The U.S. Environmental Protection Agency (EPA) has begun the initial stages of a process that may lead to the federal agency's first regulations to limit emissions of carbon dioxide from power plants and oil refineries.
The agency has held four of five 'listening sessions', including one attended by IPS in Atlanta, Georgia, on Feb. 15. The EPA also held a meeting with electric power industry representatives in Washington, DC, on Feb. 4; a meeting with state and tribal representatives on in Chicago, Illinois, on Feb. 17; and a meeting with coalition group representatives in Washington earlier Thursday.
The EPA will hold a fifth hearing for petroleum refinery industry representatives in Washington on Mar. 4, and is also accepting written comments from the public through Mar. 18.
'In December, [EPA administrator] Lisa Jackson committed to set standards for two carbon dioxide most-polluting industries, the electricity and utility sector, and the petroleum and refining sector,' Gina McCarthy, assistant administrator at the EPA's Office of Air and Radiation, said at the Feb. 15 meeting.
'But before beginning to set standards, she wanted to hear from the public... especially the environmental justice communities,' McCarthy said, referring to grassroots groups that defend the rights of low-income communities and communities of colour, where polluting plants and factories have often been located.
The EPA is pursuing these standards under the New Source Performance Standards (NSPS) programme and under the authority of the Clean Air Act, which McCarthy called 'our most flexible tool in the toolbox'.
After years of inaction by the U.S. Congress, which is debating whether to pursue even a weak, market-based policy of carbon emission credits trading, Jackson made the stunning announcement in December 2009 that the agency would look at regulating carbon dioxide under the existing powers already granted to the agency under the Clean Air Act.
This followed the landmark 2007 court ruling in Massachusetts v. EPA that carbon dioxide can be defined as a pollutant. This definition has allowed the agency to pursue regulating carbon dioxide under the Clean Air Act.
Shortly after President Barack Obama took office, the EPA also issued an important ruling that global warming is a threat to public health and safety, which laid the groundwork for the current process.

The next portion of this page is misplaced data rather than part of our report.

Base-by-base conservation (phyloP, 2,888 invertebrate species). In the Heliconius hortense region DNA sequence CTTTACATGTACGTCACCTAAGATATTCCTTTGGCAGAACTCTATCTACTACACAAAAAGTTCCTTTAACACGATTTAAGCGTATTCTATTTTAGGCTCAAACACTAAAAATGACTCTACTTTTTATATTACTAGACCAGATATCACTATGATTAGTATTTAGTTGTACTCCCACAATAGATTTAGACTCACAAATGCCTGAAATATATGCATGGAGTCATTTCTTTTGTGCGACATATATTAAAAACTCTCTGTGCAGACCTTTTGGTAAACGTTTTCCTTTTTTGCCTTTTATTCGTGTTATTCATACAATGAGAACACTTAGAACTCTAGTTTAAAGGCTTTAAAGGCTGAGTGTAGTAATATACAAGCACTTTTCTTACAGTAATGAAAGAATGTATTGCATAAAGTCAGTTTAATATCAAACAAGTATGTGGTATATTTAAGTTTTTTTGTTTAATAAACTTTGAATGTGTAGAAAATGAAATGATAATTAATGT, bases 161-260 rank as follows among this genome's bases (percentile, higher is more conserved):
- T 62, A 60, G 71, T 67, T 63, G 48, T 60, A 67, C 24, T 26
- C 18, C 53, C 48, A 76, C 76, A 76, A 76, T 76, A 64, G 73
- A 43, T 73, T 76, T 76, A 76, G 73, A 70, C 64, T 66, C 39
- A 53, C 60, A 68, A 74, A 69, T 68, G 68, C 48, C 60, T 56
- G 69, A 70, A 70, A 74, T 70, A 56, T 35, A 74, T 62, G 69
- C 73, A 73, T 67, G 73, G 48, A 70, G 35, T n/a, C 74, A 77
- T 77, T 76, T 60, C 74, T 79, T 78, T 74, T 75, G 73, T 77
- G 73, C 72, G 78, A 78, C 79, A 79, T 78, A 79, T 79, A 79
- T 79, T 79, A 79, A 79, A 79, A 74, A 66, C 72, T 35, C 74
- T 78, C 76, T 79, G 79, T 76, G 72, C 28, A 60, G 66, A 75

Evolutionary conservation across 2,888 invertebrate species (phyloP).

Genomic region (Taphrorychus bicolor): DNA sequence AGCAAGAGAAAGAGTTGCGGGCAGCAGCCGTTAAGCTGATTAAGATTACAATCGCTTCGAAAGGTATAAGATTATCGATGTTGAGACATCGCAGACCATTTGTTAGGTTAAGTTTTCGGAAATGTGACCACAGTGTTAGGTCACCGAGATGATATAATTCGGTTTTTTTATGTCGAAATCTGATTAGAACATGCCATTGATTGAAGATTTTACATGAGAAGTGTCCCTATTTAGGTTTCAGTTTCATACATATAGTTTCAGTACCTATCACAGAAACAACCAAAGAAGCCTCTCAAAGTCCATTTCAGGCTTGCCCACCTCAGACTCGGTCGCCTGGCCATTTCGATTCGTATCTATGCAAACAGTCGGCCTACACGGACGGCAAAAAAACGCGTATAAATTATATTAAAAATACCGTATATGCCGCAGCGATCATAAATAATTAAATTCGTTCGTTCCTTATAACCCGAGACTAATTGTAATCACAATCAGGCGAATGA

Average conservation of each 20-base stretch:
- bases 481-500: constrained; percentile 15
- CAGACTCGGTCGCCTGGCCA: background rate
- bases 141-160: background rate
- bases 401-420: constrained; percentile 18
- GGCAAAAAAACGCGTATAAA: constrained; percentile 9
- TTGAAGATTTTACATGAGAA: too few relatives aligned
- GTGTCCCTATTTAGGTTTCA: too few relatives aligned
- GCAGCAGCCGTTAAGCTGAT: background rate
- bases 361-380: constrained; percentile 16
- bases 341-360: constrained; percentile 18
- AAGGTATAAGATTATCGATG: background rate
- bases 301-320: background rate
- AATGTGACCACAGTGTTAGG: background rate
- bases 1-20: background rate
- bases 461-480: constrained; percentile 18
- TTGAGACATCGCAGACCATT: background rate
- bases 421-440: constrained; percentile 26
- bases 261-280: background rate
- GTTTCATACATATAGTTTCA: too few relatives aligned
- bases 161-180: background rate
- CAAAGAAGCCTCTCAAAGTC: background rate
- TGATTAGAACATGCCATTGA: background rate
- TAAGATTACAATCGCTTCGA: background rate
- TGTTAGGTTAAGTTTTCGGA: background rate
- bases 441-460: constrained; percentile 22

Leaders of environmental and environmental justice organisations, as well as members of the public, spoke at the Feb. 15 hearing.
'What about the core mission of the EPA?' Nicky Sheats, member of the New Jersey Environmental Justice Alliance, asked. 'How are the standards going to protect the public health of communities and residents?'
Sheats argued the EPA should also regulate existing coal plants, not only new ones.
'We support EPA's authority and decisions to protect low- income people,' said Seandra Rawls of the Southern Alliance for Clean Energy. 'There are 90 coal plants in the Southeast [U.S.]... emitting 350 million tonnes of carbon dioxide every year. We need to retire old facilities. We must require a limit by a certain date.'
'The southeast is more vulnerable to the impact of climate change,' Rawls said, citing coastlines, sea level rise, erosion, storms, and drought.
'Power plants in [poor] communities should be covered under the standard. NSPS is greater than cap and trade. NSPS is far and away from cap and trade. We want to keep it that way,' said Sharonda Williams, environmental policy and advocacy coordinator for WE ACT for Environmental Justice.
While carbon dioxide is naturally occurring - we exhale it when we breathe, for example - its production in mass quantities by transportation and fossil fuel power plants is not natural.
'There is symbiosis, harmony, and balance in the natural order. Today we're out of balance. There were once 90 million acres of long leaf pine forests [in the Southeast] but now there are three million. In Georgia in 1936, there were four million acres and now there are only 376,000 acres,' said John Hammond, regional executive director of the National Wildlife Federation.
'We in the faith-based community are concerned with the mind, the body, and the spirit,' added Rev. Gerald Durley of Providence Missionary Baptist Church and Georgia Interfaith Power and Light.
'We are not only concerned with spiritual well-being but physical well-being. If we're not concerned about the planet we'll be too dead and all of us will be gone. Products may cost more, but which is more important? God or Allah created a perfectly balanced world and we're destroying it,' Durley said.
The EPA anticipates making actual recommendations by July 2011 for power plants and December 2011 for refineries. The agency will issue final standards in May 2012 and November 2012, respectively.
EPA officials say they are also in the process of addressing other pollutants, including mercury and particle pollution, in separate, coordinated actions.
Yet even as the consequences mount of global climate change such as melting of the polar ice caps, the EPA is facing retribution from the new Republican-led House of Representatives for daring to take action.
Congress is considering cutting the agency's funding, among other measures.
Republicans have introduced bills this session which would block the EPA from cutting carbon dioxide emissions from coal-fired power plants, overturn the EPA's recent endangerment finding that global warming threatens public health, block states from setting their own standards, and/or exclude greenhouse gases from the Clean Air Act.
© Inter Press Service (2011) — All Rights ReservedOriginal source: Inter Press Service
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